A further diﬃculty is that the territorial claims of a nation do not always coincide with the borders of states. Many states are in dispute with their neighbours over the sovereignty or ownership of territory, and this is complicated by the competing historical and traditional claims of the people who live in that territory. One of the ideas behind a nation is attachment to a territory or land, but what happens when two nations claim the same land? These types of conﬂict are particularly intractable.
The United Kingdom has its own example of this problem in Northern Ireland. Two diﬀerent communities or nations claim the territory of Northern Ireland as their own. Both have strong historical arguments, both can claim a certain legitimacy, and both, in their own eyes, are right. It is not just the Nationalists and Unionists of Northern Ireland who have competing claims. This type of dispute can also be seen in the Middle East, with Israeli and Palestinian claims to the same territory resulting in decades of conﬂict. The recent conﬂict in eastern Ukraine is founded on the same problem. Ethnic Russians who identify with the Russian nation and state are living in the internationally recognised state of Ukraine. The Russians want closer ties with Russia; the Ukrainians believe their state should be sovereign and independent of Russia.
States not recognised by other states
There are several examples of state-like entities that are not recognised by other states, so ﬁnd it diﬃcult to operate in the international system. Micro-nations are tiny parcels of land that claim they are independent and sovereign states, but are not recognised as such – so, for example, their issuing of passports and currency has no legal or practical value. One such micro-nation is Sealand, oﬀ the coast of Essex in England. They claim they are a state, but to all practical purposes, they do not exist. More pressing examples of states not recognised by other states are Kosovo, South Ossetia, Abkhazia and Transnistria.
Characteristics of national sovereignty
The state’s absolute power over citizens and subjects. Sovereignty means absolute power. Within a state, the state has absolute power over its citizens and everyone who resides within its jurisdiction. The law applies to everyone, and there is no opting out. Should anyone break the law of the state, they can be arrested, put on trial in a court, sentenced to a prison sentence and, in some states, ultimately executed. Max Weber deﬁned the state as having a monopoly on the legitimate use of force within a given territory. The state will seek to legitimise this monopoly.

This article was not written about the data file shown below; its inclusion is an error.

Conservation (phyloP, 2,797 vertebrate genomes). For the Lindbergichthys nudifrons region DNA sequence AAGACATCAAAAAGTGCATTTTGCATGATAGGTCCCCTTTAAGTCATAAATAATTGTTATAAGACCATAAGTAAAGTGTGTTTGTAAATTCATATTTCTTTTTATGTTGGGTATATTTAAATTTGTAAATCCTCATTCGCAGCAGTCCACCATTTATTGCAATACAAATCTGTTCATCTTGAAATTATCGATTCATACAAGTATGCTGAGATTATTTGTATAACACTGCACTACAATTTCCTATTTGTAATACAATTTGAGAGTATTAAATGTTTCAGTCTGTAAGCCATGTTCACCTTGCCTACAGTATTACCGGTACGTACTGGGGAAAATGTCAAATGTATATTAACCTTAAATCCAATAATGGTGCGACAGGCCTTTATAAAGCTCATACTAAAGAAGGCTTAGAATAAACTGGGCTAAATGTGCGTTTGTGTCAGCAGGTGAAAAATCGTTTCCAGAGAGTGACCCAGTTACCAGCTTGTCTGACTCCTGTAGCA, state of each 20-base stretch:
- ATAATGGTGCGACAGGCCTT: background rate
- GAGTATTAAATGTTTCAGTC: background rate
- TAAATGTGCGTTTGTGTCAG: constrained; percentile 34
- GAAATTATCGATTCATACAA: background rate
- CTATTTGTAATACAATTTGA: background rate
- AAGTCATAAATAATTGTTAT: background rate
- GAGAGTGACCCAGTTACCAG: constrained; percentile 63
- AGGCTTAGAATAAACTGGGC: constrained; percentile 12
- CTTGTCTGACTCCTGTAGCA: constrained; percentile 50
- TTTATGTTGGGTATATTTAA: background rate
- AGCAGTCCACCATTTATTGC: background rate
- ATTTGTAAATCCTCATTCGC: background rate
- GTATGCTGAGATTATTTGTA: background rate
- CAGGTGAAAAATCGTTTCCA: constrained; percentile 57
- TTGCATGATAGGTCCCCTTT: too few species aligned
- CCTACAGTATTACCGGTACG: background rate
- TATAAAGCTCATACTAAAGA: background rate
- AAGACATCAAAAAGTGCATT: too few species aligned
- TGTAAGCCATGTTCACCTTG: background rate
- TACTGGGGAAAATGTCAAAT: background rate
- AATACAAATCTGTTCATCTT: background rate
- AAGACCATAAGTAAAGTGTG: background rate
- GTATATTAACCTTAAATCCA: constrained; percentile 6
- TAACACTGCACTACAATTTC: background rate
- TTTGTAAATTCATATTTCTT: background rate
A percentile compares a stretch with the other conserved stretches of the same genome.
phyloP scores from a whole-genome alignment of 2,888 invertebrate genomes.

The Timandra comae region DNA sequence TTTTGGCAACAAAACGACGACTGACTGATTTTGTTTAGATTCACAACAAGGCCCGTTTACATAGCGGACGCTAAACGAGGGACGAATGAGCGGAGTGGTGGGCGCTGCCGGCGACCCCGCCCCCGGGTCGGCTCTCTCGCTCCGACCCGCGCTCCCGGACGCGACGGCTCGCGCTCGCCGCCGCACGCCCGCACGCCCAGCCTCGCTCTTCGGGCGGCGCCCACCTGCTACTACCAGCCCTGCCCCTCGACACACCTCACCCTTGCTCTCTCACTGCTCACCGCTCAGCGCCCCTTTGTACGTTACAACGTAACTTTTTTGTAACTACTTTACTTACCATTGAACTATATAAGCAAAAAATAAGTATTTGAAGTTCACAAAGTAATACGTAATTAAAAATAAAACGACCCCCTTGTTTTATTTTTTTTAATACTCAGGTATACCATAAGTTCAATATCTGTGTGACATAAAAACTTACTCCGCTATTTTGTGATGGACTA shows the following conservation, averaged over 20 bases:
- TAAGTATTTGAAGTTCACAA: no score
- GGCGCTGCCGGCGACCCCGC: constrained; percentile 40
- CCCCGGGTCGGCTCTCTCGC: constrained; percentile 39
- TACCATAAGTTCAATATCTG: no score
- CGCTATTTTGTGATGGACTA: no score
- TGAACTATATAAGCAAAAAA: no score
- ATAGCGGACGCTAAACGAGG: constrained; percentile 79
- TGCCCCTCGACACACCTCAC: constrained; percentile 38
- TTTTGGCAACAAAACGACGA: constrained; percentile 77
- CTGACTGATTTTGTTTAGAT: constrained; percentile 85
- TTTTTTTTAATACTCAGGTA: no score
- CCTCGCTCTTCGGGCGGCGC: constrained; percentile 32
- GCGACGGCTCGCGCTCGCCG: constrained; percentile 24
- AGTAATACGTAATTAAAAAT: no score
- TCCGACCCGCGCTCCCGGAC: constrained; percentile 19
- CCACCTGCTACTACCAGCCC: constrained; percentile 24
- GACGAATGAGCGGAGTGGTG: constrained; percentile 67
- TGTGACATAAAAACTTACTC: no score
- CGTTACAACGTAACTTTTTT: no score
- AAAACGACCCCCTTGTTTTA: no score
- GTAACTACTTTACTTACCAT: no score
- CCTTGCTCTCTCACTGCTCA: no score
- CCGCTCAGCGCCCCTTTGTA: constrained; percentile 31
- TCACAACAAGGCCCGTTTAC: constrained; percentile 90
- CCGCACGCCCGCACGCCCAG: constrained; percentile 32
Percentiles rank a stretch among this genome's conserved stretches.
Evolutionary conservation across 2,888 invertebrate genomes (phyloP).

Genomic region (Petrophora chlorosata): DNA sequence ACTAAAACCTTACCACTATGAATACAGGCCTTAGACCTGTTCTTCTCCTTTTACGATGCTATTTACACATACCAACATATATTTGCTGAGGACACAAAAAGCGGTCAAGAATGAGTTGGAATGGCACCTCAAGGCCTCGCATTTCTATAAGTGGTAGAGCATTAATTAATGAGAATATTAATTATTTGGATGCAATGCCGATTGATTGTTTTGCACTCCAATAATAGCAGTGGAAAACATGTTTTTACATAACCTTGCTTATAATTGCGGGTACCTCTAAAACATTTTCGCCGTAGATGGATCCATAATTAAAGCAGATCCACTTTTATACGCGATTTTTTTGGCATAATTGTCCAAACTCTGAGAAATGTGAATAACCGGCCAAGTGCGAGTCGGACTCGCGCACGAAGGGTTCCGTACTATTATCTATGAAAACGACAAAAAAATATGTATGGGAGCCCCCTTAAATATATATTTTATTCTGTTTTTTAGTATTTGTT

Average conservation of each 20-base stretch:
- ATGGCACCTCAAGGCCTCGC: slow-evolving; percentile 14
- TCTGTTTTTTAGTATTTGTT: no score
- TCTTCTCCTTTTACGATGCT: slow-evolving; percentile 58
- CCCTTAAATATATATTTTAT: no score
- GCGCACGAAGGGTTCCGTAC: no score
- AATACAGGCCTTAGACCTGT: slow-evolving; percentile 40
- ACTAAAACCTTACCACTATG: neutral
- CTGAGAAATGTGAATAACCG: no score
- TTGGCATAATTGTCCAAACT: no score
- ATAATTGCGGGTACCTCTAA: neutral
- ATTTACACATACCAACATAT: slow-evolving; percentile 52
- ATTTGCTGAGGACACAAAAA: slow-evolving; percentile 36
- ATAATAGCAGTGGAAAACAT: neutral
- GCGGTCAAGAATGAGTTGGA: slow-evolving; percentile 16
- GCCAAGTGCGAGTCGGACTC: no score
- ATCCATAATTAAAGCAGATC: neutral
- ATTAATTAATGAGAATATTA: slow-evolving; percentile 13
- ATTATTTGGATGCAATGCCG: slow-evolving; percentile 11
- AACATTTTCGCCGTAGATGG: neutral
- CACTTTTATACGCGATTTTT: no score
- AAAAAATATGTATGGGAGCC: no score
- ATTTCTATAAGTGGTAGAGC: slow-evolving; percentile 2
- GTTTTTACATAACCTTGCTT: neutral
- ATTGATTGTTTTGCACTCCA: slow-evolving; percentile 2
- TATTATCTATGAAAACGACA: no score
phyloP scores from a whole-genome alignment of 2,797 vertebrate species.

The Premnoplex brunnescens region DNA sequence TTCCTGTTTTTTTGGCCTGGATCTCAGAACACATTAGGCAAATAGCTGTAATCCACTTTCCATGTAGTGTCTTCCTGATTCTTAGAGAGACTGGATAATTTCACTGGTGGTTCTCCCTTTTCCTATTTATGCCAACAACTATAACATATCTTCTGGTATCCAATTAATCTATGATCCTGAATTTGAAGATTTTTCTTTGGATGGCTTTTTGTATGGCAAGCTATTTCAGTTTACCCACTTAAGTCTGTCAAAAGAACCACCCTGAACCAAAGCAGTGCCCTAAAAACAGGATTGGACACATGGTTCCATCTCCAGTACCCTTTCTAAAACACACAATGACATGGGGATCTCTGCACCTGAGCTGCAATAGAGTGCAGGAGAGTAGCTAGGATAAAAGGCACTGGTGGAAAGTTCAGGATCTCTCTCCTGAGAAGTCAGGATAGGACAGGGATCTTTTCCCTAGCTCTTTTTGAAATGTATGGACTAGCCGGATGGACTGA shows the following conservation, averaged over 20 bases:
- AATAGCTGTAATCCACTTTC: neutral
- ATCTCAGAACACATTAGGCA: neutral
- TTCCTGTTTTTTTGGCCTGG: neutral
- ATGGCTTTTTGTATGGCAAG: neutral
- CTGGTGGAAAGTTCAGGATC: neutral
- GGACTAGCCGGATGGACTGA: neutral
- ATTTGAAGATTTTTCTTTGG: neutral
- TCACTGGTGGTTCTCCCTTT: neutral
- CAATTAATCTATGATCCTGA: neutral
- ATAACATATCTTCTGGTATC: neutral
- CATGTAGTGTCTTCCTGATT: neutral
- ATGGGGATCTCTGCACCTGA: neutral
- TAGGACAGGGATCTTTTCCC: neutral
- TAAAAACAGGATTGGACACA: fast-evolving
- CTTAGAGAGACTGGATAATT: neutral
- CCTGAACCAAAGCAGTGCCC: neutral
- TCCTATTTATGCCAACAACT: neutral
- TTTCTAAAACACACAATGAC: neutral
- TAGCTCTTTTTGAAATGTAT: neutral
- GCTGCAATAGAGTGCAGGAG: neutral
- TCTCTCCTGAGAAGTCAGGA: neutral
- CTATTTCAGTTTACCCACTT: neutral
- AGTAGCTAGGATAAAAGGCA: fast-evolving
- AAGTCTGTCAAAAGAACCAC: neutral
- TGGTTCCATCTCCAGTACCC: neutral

On the face of it, sovereignty could not have a simpler deﬁnition: absolute and ultimate authority. But what does that actually mean – absolute and ultimate authority in theory, or in practice? If you give away the smallest amount of sovereignty, does that mean a state no longer has absolute and ultimate authority?
Sovereignty has become a widely debated concept and its use has come more into question due to globalisation. As each state is aﬀected by the actions of other states and events in the world around them, do states lose the capacity in practice to control events in their own country? Is it sensible to talk about sovereignty as a concept if a state is leﬅ with no realistic choices?
At a basic level, sovereignty within a state or internal sovereignty is quite straightforward. It is easy to identify the location of sovereignty in the UK constitution. Parliament is the sovereign body of the UK – there is no higher body than parliament, there is no law that parliament cannot pass and only parliament can overturn an act passed by parliament. This is the most fundamental principle in the UK constitution. However, as a democracy it can also be argued that the people are sovereign; that there is ‘popular sovereignty’.
In the USA, there are also complications. The preamble to the US Constitution declares ‘We the people…’ indicating that there is popular sovereignty and that this is upheld by the Constitution. However, the USA is also a federal country, meaning that there are two or more autonomous sovereign bodies in the USA. In fact, 50 individual states share sovereignty with the federal government. Furthermore, within the branches of government there is a system of checks and balances meaning that no one institution of government is sovereign (unlike in the UK, where parliament is sovereign).